En garde! Madeline Huang advances forward


Aryav Nagar

GIVE, BUT DON’T RECIEVE: Madeline Huang works with her coach, perfecting her fencing techniques to prepare for the Junior Olympics.

Kaylie Wang, Accent Editor

In a sport where athletes rely on experience to make split-second decisions with confidence, it would seem that junior Madeline Huang has been fencing all her life. After all, she placed first individually in the May 2022 California High School State Championships where she represented Northwood and has competed in two Division 1 fencing tournaments.

However, many may not know that Huang’s fencing journey started later than most. She was 14 years old when she fell in love with saber, one of the three fencing disciplines.

“Something about saber that really caught my attention was how quick and how fast paced it is,” Huang said. “You have to be both physically and mentally fast because you don’t have a lot of time to think.”

For six years before she started fencing, Huang had been training to earn her title as a third degree black belt in taekwondo. Since she was young, she always loved athletics and tried different sports, but never found one she wanted to dedicate her time to.

Then, in the summer going into ninth grade, she wanted to try something new before entering high school. A spontaneous Google search on local fencing centers brought her to the Laguna Fencing Center, where she fell in love with saber instantly.

“Fencing takes a while to get into,” Huang said. “Other sports, like basketball or soccer, have rules and strategies that aren’t as specific and detailed as fencing is.”

Each of the three fencing disciplines have their own weapon and set of rules. Saber is the fastest, over épée and foil, so Huang’s taekwondo experience was helpful.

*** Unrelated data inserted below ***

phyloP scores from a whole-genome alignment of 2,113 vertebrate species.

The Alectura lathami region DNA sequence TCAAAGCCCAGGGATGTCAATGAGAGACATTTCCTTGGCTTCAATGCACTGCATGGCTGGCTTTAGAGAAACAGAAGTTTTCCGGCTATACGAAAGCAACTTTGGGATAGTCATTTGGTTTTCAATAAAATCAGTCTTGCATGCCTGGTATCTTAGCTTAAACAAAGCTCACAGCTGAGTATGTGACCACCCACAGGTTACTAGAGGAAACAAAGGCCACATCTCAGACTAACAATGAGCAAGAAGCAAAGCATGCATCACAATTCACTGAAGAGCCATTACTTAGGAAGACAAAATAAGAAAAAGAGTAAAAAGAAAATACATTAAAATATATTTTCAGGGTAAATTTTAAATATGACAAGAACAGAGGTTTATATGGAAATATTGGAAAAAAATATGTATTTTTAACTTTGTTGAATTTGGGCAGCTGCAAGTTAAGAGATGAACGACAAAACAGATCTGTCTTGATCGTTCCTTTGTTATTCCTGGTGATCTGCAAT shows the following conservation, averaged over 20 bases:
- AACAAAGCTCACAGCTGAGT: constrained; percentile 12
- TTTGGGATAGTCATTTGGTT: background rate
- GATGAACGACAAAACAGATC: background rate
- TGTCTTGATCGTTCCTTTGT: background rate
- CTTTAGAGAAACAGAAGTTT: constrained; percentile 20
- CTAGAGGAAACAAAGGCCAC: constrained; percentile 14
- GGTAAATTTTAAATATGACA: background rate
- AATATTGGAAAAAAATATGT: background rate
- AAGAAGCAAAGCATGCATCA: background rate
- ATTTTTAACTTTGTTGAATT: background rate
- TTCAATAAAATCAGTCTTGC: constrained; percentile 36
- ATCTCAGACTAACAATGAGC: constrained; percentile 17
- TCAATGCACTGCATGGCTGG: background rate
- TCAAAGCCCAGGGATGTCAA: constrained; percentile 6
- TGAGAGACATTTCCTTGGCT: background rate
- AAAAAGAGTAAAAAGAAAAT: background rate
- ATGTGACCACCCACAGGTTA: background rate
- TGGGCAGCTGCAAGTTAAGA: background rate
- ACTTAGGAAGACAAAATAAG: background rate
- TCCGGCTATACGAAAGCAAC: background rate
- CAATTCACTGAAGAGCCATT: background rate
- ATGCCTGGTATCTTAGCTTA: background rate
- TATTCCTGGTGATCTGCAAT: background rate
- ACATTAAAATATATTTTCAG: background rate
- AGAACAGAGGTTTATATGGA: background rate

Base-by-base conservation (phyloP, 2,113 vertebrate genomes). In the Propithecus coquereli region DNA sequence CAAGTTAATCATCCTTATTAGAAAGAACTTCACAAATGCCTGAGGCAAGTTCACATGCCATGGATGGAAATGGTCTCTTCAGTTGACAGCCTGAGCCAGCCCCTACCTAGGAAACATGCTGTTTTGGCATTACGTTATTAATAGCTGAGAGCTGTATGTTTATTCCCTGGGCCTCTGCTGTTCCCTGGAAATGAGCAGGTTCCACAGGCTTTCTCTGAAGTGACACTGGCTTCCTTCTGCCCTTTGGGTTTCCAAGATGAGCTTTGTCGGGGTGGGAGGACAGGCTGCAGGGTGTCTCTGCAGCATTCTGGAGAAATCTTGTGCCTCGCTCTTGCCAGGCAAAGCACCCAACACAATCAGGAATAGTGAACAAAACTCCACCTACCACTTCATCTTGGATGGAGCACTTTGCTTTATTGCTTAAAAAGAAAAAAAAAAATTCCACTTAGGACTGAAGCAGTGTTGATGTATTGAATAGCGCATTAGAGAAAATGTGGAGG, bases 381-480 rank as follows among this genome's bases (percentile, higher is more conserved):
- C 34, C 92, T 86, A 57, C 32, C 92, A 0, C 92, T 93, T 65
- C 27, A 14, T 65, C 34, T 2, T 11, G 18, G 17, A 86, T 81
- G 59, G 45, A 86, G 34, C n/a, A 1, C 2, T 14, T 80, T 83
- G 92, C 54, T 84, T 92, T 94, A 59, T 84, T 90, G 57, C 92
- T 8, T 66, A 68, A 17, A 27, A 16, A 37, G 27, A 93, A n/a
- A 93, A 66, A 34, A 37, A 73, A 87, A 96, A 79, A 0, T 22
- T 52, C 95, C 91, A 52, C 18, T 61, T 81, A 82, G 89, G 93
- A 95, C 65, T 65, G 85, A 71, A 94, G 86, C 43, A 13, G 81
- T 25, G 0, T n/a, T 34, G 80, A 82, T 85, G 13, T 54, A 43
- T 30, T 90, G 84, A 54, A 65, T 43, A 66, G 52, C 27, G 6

“Something that helped me from taekwondo into fencing was the leg strength,” Huang said. “A lot of people who do fencing have really strong quads and legs, since that’s a lot of where fencing comes from.”

Every year, there are several North American Cup tournaments for fencers to compete in events of varying levels, like Division 1. Huang qualified for her first Division 1 event in the December 2022 NAC tournament, where she fenced against many collegiate fencers who had more experience than her.

In the recent January NAC tournament, Huang struggled initially with her first event, Junior Women’s Saber. Huang believed she did not fence as well as she could have.

“I think it was definitely a mental block and lack of confidence during that day,” Huang said. “I wasn’t able to fence how I wanted to.”

It’s important to stick to your goals and be very specific on what you work on. Being very specific with how I go to practice has helped.

— Madeline Huang

The next day would be her second time ever competing in a Division 1 event. To learn from her mistakes, she entered with a different mindset after adding a new step to her pre-tournament routine.

“One of my friends encouraged me to journal, and especially when you’re discouraged, it’s really helpful to write down how you’re feeling and some things you want to do better in,” Huang said. “So the day before Division 1, I journaled and wrote what I wanted to do that day, not necessarily earn a medal—that wasn’t my goal. My goal was simply to do what I’ve trained to do. Journaling helped me a lot because the next day, I fenced a hundred times better when I wasn’t focused on the result.”

While being on the fencing strip is not the place for planning future goals, Huang said that keeping her goals in mind when attending practice has been key to her success.

“It’s important to stick to your goals and be very specific on what you work on,” Huang said. “Being very specific with how I go to practice has helped.”

Some of Huang’s goals for the future include fencing in college and fulfilling her dream of competing at the Olympics. She hopes fencing becomes a more widely accessible sport so that more people can watch and join the sport.

Now, when fencing, Huang practices slowing down each movement so she can notice what is working and strategize her next step. On Jan. 22, she was able to achieve this state of focus at the Sixth Annual Sword in the Stone tournament, where she placed second in the Junior Women’s Saber event. These strategies that she has learned from her fencing tournaments will be used to fence the best she can at the Junior Olympics on Feb. 19.